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FAQs Fermented Foodie fermented foods

How To Tell If Fermented Food Has Gone Bad

When you are new to fermenting foods the first time you see the fermentation process it can look a little strange and iffy. Each batch you make will behave and ferment differently than the batch before, so it is possible that your fermentation will always look different.

Some people will throw out a perfectly good batch of sauerkraut or kimchi thinking it has gone bad when it has not. In this post, I will answer the questions “How do I know my fermented food is bad ?” and “Is my fermented food safe to eat?”

First, let’s talk about what fermentation looks like. During fermentation you will see bubbles bouncing around in the jar, this is a good sign that the fermentation process is working. Depending on the batch that you are producing you may get a very high level of bubbles or a lower level. Some ferments might now show any bubbles at all, and that is okay.

It all depends on what you are fermenting, the ingredients you are using, temperature, and so on. One way to always check for healthy fermentation is to check it every 2-3 days. If the color, smell, and brine levels are good, then you are good to go. Just remember that all fermentations will not look the same.

Before you start fermenting your food, do you know how to tell if fermented food is bad? Knowing how to spot if fermented food is toxic can save you a trip to the emergency room.

Below are several key ways to identify healthy or spoiled ferment at home. Most of the tips require you to be a little observant when opening the jar of fermented vegetables.
Fermented food from the market is always edible because manufacturers check the quality before distribution. The tips below are for people who are making homemade fermented vegetables, such as sauerkraut, kimchi, jalapenos, carrots, and so on.

Signs That Your Fermented Food is Bad

There are simple signs that signal your fermented food isn’t fit for human consumption. You can note when the food is bad when you are aware of the apparent signs of identifying toxic food. Some signs are so evident that no one will have to tell you that you need to throw a batch out.

Foul Smell

Harmful bacteria will produce a foul smell that you won’t withstand, let alone put in your mouth. Beware that once you open a jar, there may be a foul smell as it releases gases. Don’t eat the food if the smell persists after the jar sits open after a while. The nose test is a simple way to identify inedible fermented food fast.

A Tip: Buy fermented foods from the grocery store to get used to the smells, colors, and textures of a successful ferment. Then when you make your own, you will have a strong base for knowing what a healthy ferment looks and tastes like.


It is important to check whether there is mold on the lid of the jar or on the top of the food. If the mold is brownish, pinkish, black, or any colors other than white, the batch is wasted. Mold development is a sign of contamination of the food during fermentation.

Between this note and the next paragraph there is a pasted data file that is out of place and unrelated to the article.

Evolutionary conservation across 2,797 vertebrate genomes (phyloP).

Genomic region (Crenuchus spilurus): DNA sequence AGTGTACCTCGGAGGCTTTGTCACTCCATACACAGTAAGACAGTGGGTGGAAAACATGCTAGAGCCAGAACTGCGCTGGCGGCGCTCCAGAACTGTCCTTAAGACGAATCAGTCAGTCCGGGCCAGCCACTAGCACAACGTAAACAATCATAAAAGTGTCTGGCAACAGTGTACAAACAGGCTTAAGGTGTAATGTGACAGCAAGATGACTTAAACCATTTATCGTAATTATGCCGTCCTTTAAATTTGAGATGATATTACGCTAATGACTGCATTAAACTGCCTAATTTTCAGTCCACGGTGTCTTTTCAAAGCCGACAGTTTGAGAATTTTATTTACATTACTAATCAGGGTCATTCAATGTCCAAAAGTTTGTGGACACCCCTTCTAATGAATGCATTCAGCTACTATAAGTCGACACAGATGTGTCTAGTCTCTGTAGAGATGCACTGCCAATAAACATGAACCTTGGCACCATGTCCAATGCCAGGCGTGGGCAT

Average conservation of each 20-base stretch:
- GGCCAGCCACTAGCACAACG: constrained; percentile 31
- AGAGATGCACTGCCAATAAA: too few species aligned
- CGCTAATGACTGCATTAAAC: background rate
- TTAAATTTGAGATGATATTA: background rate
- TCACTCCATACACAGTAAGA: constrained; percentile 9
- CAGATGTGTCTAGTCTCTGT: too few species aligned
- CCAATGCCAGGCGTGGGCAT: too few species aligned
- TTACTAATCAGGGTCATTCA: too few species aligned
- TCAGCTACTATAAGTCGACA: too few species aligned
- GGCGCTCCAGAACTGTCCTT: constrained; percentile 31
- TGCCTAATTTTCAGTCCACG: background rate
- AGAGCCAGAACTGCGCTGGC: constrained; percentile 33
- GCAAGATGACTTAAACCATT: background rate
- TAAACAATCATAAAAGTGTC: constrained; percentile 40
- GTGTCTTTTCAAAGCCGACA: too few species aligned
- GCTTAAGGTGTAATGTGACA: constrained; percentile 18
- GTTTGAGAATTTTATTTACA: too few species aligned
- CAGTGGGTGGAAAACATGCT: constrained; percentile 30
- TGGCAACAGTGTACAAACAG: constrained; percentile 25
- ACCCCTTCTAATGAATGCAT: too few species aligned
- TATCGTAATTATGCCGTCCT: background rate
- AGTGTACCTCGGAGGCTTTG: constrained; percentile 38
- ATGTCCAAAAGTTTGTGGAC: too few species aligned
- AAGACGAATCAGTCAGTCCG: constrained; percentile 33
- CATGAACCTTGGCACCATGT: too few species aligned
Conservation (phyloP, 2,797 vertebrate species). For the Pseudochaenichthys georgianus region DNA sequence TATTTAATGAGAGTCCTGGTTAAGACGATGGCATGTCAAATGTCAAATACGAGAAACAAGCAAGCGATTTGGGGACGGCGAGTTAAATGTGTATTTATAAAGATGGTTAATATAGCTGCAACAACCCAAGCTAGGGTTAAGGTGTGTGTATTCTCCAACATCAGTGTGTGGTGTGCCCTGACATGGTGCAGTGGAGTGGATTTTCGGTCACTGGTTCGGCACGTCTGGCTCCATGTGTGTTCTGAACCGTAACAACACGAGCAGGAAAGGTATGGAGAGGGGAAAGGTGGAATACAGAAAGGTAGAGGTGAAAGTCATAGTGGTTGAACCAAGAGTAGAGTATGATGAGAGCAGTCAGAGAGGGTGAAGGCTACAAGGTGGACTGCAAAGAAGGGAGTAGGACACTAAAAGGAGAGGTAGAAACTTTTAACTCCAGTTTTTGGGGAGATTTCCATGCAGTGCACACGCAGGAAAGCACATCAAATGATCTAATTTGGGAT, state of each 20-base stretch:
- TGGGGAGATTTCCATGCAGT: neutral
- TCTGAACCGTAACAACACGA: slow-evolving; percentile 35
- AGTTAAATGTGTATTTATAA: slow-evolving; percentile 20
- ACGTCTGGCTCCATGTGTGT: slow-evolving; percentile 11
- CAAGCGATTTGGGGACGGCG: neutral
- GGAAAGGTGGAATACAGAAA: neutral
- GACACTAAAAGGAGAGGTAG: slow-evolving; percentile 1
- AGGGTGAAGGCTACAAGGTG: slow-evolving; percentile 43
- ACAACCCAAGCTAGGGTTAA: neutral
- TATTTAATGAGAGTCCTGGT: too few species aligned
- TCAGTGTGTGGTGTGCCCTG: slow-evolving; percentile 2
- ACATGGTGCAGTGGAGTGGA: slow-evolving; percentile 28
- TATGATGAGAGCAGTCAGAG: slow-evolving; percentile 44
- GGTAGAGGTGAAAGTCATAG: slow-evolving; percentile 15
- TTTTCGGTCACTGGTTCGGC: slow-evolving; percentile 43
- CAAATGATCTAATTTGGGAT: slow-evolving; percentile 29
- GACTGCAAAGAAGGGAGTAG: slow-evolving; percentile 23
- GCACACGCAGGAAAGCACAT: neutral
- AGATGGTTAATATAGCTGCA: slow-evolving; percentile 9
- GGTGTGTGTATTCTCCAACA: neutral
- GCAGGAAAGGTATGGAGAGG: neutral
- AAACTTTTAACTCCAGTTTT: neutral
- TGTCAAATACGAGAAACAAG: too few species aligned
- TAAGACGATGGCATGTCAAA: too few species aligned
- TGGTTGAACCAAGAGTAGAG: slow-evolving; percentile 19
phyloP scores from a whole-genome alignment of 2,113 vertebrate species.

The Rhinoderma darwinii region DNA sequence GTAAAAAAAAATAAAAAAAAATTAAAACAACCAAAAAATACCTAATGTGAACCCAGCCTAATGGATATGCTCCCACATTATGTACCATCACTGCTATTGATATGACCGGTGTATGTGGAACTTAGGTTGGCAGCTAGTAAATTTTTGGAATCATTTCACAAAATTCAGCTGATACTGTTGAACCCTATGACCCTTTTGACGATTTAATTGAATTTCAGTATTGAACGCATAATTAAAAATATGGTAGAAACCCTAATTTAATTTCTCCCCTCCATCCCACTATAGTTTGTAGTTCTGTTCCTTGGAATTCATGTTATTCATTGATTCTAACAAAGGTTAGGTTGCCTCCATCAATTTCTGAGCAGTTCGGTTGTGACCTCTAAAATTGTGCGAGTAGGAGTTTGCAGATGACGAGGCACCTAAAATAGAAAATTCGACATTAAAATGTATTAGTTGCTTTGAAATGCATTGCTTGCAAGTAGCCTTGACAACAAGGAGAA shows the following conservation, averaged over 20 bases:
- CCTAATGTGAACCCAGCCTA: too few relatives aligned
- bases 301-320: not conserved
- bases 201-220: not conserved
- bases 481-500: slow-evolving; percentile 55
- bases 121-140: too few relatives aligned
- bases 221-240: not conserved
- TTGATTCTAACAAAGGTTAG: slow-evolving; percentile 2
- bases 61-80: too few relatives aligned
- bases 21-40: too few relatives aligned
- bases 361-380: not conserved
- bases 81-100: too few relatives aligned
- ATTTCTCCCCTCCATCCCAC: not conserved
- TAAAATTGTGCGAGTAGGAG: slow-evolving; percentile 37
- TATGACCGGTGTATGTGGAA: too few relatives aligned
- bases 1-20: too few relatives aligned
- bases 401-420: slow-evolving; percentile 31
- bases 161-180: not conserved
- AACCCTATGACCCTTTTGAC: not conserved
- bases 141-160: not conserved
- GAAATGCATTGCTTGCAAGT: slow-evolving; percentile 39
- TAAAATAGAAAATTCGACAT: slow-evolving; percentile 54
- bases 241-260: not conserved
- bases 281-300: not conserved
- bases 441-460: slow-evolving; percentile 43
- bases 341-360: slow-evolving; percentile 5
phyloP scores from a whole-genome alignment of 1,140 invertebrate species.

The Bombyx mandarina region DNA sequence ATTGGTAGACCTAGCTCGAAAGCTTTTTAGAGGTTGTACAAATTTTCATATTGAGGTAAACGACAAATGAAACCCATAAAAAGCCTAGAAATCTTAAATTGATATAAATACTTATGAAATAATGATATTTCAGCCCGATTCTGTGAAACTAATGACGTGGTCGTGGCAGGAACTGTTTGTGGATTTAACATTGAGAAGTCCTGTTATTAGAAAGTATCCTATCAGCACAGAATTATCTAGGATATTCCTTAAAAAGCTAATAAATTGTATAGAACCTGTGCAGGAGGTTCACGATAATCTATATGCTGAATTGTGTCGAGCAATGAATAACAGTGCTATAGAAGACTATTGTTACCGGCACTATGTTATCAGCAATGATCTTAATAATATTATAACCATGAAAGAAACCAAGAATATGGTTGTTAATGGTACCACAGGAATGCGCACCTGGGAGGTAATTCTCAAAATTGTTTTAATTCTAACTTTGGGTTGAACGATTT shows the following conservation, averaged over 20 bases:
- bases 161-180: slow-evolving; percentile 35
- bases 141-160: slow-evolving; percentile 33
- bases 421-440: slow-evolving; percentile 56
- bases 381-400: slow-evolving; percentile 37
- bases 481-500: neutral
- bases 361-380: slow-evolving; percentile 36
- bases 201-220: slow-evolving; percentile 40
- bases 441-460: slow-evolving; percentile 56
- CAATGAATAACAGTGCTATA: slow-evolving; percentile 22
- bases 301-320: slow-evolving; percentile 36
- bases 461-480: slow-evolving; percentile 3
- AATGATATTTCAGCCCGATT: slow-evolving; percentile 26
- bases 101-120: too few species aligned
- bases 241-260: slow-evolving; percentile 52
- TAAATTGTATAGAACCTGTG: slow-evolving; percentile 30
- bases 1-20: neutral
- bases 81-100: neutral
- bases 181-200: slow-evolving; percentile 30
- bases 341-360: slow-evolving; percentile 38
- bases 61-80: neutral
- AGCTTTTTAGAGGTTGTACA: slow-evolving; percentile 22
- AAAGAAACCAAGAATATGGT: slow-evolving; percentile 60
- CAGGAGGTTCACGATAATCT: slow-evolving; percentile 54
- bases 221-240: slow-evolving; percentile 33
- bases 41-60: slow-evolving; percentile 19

Mold is a sign your fermented food has gone bad.

Keep in mind that mold only grows on the surface and will not penetrate the brine itself. Mold cannot survive in a salt brine.

If you spot a white and fuzzy substance, it is not mold, it is a type of yeast called Kahm. Kahm yeast is an aerobic yeast that forms when the sugar is used up and the PH of the ferment drops because of the lactic acid formation.

Kahm is easily mistaken for mold. Kahm yeast tends to show up on the surface of many fermented vegetables like pickles and sauerkraut in the warmer summer months.

Even though Kahm yeast has an odd unpleasant smell and looks weird, it is totally harmless. It is easily removed from a jar by scraping it off the surface of the vegetables.

Check the batch every day because it will return. If you think your ferment is ready then place it in the fringe, the colder temperature will stop the yeast from coming back.

Kahm yeast on fermented jalapenos can be scraped off.


Pay attention to the color of the vegetables you are fermenting. If you notice that the color is way off, such as bright green cabbage has turned gray, black, or brown, you shouldn’t eat it.

Discoloration signifies that the food became toxic during fermentation. Healthy fermented food maintains color throughout the process.

You can tell this batch of sauerkraut is bad because of its dull gray color.
The color of this sauerkraut is bright and looks close to raw cabbage.

How To Prevent Your Fermented Food From Spoiling

Use The Best Quality Ingredients

As a rule of thumb, always start with fresh good quality vegetables. Sometimes, you can find that only a small portion of a fruit or vegetable is bad. It is highly tempting to cut out the bad part and use the remainder for fermentation. However, it is possible to spread the spores from the bad parts. The spores will then grow during fermentation and spoil the whole batch.

The best results of fermentation happen when you use the best ingredients from the start. Be highly selective of the food you use at the beginning. Select the best and healthiest vegetables from the market or your garden and use those for fermentation.